Tuesday, 27 March 2007

iSkills again

More resources on information and learning literacies (contributed by Allison Littlejohn and Axel Bruns in response to my earlier post) :

1) John Crawford and Christine Irving, National Information Literacy Framework.

2) Axel Bruns, Rachel Cobcroft, Jude Smith, and Stephen Towers
Mobile Learning Technologies and the Move towards ‘User-Led

3) Axel Bruns, Beyond Difference: Reconfiguring Education for the User-Led Age

4) More here.

Uses of Second Life in Education

Jane Guiller sent this paper called '101 Uses for Second Life in the College Classroom' by Conklin (2007). I have not read it yet, but it looks interesting: there are lots of ideas some of which were tested in Conklin's course "Imagining Technology" at Elon University .

Saturday, 17 March 2007


In "Uses of Blogs" edited by by Axel Bruns and Joanne Jacobs , Jean Burgess is writing about use of blogs in higher education (Chapter 10, Blogging to Learn, Learning to Blog). Among other things, she is discussing information literacies, or as she says "...literacies that are appropriate to networked, technological environments...essential kinds of information lietracy, extending well beyond 'computer literacy' ". They are:

1) Critical technological literacy - "focuses on a deep, socially contextualised, and informed understanding of technology"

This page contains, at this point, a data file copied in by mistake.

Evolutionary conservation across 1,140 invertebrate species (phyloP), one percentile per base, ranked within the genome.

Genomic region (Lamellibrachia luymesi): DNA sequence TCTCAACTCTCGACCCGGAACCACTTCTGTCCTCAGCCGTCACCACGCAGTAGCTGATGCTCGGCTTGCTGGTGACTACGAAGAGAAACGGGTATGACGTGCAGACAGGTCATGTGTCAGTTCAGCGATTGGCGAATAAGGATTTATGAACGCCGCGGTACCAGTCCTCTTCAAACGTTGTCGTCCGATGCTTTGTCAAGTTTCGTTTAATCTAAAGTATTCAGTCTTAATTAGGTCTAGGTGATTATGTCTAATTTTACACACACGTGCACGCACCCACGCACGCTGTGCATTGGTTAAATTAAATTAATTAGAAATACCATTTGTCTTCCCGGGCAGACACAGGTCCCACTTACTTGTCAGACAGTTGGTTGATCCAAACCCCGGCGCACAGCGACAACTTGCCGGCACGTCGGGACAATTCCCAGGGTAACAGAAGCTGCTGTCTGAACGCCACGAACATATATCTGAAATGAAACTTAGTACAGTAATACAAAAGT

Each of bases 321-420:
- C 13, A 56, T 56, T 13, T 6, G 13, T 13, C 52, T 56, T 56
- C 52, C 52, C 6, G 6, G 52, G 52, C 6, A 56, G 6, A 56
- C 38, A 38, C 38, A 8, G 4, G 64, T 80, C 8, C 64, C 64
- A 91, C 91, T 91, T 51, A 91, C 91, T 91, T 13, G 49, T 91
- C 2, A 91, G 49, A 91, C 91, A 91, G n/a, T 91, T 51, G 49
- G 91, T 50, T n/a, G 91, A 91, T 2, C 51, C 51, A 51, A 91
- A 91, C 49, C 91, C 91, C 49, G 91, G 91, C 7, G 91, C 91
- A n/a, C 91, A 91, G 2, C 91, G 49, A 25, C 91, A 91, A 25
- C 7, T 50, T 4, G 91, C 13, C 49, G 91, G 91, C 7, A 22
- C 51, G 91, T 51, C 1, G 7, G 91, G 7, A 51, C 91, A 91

2) Creative literacy - "the ability to experiment with technology in order to create and manipulate content that serves social goals rather than merely retrieving and absorbing infomration"
3) Network literacy - "include the ability and the impulse to effectively and ethically manipulate a range of technologies to communicate and collaboratively construct and share knowledge".

This could be a useful framework for the GCU's iSkills initiative. Burgess mentions some other work in tihs area that could be useful too. For example, she mentions a project at Queensland University of Technology in Australia, that developed a framework addressing a set of critical, creative and collaborative ICT literacies (including recommendations for learning strategies for supporting the development of these literacies). Another related study is Being Fluent with Information Technology, funded by the National Research Council in the US.

While this work sounds worth taking a closer look, I am wondering - how does one define these literacies collectively? Are they ICT skills? No, because they are clearly about much more than the ability to use specific hardware or software. Burgess says they are "essential kinds of information literacy". But they are much more than that too - collaborative construction of knoweldge, networking effectively, communication, reflection, effective articulation, etc. iSkills is a misleading term - but what is an accurate one?